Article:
-didn’t accept “I don’t know.”. Kids often say this, but if you try to engage and prompt them, you can often get them thinking a bit more deeply about a topic.

-acknowledged the child’s ideas before adding something else to think about 

Check out these ideas for getting your kids to do more “thinking” this summer.

Challenge your kids this summer. Keep their thinking skills sharp.

5 Ways to Get your Kid Thinking

Problem Solving When your child has a problem (can’t figure out how to do something, or doesn’t know how to handle a situation), guide them into solving the problem themselves. Don’t jump in and solve it for them. Try to get them to come up with possible solutions. Teach them to examine their solutions for which one seems to be the best fit for the problem. Too many thinking opportunities are lost when parents solve problems for their kids. You can also discuss your problems. I’ve done this with my daughter many times. By seeking ideas from your kids to help you figure out a decision you have to make, they learn how to think through their problems.

Listen to your Child’s Interests: Make a note of some of the topics your child seems interested in. During conversations, when watching a movie, or during other activities, listen for what your child enjoys. Pay attention to your child’s energy when discussing a topic. If they’re excited, then you know there’s plenty of opportunity for thinking. Make a note to explore those topics later (library, book store, Netflix, Youtube etc.)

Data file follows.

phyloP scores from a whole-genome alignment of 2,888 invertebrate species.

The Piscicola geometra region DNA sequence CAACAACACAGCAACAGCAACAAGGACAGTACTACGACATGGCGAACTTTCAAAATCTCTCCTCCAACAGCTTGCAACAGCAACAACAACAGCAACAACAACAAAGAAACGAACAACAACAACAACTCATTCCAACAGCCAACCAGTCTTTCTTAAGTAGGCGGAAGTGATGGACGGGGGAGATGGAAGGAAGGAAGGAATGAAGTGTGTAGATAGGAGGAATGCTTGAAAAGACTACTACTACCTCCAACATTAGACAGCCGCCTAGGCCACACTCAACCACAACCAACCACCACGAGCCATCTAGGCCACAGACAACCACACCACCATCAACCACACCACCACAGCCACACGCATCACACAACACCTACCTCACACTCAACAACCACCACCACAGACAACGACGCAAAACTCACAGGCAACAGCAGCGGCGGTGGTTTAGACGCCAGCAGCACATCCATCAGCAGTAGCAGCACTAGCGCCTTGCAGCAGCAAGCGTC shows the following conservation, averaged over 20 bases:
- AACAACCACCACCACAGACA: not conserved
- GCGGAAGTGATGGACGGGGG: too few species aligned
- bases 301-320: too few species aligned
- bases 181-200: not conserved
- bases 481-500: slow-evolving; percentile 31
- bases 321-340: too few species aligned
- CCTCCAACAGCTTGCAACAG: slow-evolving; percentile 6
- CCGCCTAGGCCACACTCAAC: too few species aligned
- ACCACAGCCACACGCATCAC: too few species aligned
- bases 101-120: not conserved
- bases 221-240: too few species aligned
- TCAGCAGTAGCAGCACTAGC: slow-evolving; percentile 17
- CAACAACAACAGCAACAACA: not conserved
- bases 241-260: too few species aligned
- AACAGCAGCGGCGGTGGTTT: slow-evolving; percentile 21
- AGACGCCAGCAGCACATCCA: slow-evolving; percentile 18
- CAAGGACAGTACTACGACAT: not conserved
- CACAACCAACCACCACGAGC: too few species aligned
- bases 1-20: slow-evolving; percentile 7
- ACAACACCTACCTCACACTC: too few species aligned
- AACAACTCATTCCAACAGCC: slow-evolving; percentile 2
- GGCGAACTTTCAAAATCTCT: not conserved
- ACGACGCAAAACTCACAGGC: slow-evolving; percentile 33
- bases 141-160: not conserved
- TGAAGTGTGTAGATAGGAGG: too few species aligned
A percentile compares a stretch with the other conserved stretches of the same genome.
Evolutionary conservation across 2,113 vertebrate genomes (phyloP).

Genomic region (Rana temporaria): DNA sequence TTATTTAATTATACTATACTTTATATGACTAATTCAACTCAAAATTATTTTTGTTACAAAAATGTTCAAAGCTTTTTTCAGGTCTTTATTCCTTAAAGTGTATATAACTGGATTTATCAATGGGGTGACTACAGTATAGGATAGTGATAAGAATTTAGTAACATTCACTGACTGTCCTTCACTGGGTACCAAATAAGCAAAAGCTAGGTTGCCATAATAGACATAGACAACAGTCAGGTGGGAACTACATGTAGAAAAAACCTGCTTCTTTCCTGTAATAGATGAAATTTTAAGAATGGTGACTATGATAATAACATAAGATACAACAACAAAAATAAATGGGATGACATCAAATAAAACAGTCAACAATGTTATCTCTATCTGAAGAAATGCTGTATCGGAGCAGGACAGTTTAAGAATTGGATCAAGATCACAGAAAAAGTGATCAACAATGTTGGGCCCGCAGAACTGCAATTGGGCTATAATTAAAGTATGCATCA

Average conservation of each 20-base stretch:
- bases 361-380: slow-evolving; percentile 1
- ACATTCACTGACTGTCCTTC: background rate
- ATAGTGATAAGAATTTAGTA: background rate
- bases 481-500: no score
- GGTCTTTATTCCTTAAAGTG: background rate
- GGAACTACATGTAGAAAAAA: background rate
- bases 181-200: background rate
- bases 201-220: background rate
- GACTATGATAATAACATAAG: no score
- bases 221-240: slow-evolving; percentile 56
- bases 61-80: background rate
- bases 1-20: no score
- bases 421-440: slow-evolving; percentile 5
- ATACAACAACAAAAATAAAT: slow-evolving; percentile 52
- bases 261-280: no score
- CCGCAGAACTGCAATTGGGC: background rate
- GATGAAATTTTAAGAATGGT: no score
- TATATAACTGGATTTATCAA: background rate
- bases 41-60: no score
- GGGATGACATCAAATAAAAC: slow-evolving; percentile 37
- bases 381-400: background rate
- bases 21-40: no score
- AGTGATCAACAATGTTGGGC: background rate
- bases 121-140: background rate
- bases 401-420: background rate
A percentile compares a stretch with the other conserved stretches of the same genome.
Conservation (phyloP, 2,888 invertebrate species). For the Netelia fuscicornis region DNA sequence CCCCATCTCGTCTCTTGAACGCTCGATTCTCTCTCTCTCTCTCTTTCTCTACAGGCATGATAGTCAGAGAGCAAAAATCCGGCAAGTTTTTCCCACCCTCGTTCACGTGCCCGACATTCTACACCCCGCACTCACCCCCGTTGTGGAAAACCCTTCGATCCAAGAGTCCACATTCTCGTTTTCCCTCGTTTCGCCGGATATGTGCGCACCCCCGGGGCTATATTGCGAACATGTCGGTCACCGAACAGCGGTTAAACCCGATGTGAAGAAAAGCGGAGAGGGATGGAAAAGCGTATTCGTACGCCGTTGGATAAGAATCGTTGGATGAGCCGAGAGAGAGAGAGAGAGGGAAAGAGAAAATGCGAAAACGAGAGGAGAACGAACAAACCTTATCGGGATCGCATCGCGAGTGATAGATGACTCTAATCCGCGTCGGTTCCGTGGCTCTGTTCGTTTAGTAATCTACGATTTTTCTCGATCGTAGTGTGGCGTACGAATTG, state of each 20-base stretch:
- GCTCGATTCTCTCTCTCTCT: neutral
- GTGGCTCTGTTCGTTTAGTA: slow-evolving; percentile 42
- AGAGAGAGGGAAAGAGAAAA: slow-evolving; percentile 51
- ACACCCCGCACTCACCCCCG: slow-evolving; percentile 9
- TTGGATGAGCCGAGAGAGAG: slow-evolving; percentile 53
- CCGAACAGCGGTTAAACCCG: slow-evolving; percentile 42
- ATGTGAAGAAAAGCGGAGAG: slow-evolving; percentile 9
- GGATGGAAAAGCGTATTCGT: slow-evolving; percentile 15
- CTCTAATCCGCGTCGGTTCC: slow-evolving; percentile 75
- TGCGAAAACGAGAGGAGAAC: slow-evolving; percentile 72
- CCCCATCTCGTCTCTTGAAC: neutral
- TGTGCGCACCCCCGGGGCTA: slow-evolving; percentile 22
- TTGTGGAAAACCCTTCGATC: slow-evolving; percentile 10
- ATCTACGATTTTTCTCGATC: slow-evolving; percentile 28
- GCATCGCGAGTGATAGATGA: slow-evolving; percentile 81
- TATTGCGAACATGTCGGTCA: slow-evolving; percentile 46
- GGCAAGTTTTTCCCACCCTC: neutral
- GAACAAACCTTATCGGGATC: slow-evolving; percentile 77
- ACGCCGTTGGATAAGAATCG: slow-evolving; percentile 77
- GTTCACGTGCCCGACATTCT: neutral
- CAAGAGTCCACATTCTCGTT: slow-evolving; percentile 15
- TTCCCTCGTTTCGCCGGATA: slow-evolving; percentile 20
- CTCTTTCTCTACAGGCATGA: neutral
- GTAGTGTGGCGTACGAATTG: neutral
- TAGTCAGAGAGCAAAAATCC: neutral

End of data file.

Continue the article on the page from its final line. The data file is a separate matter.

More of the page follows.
Trivia Questions: find a list of trivia questions online or from a board game. Treat it like a game or challenge and take turns asking questions. You can do this with other family members. Trivia questions can lead to all kinds of interesting discussions. 

Mind Benders: Also called Brain Teasers, there are tons of these available online and through books. Kids love these. Play and pay attention. You may discover a keen ability your child has. Do they enjoy a challenge? Do they love to discover answers? You never know what kinds of conversations will pop up when you play around with mind bending questions like, “Name three days in a row without saying any day of the week.” (Answer: Yesterday, Today and Tomorrow)

What If Questions? Ask “What if…?” questions and see where that goes. You and your child can discuss the pros and cons of their ideas and yours. When you pose the questions, “What if we went home and found our house broken into?” or “What would we do if we found a wallet on the ground with $1000 in it?”…you’ll be setting the stage for some awesome thinking.

Thinking critically about what they see, hear and experience in life is an important skill for your children to develop.

Find opportunities for “thinking” when you can…during the summer, and all through the year.

Wishing you joy, strength and balance,

Ali Signature

About Alison Carrey

I'm a parent and teacher who dreams about kids listening to their own heart and voice. I write this blog to help parents live a life true to themselves, so their kids can learn to do the same. :)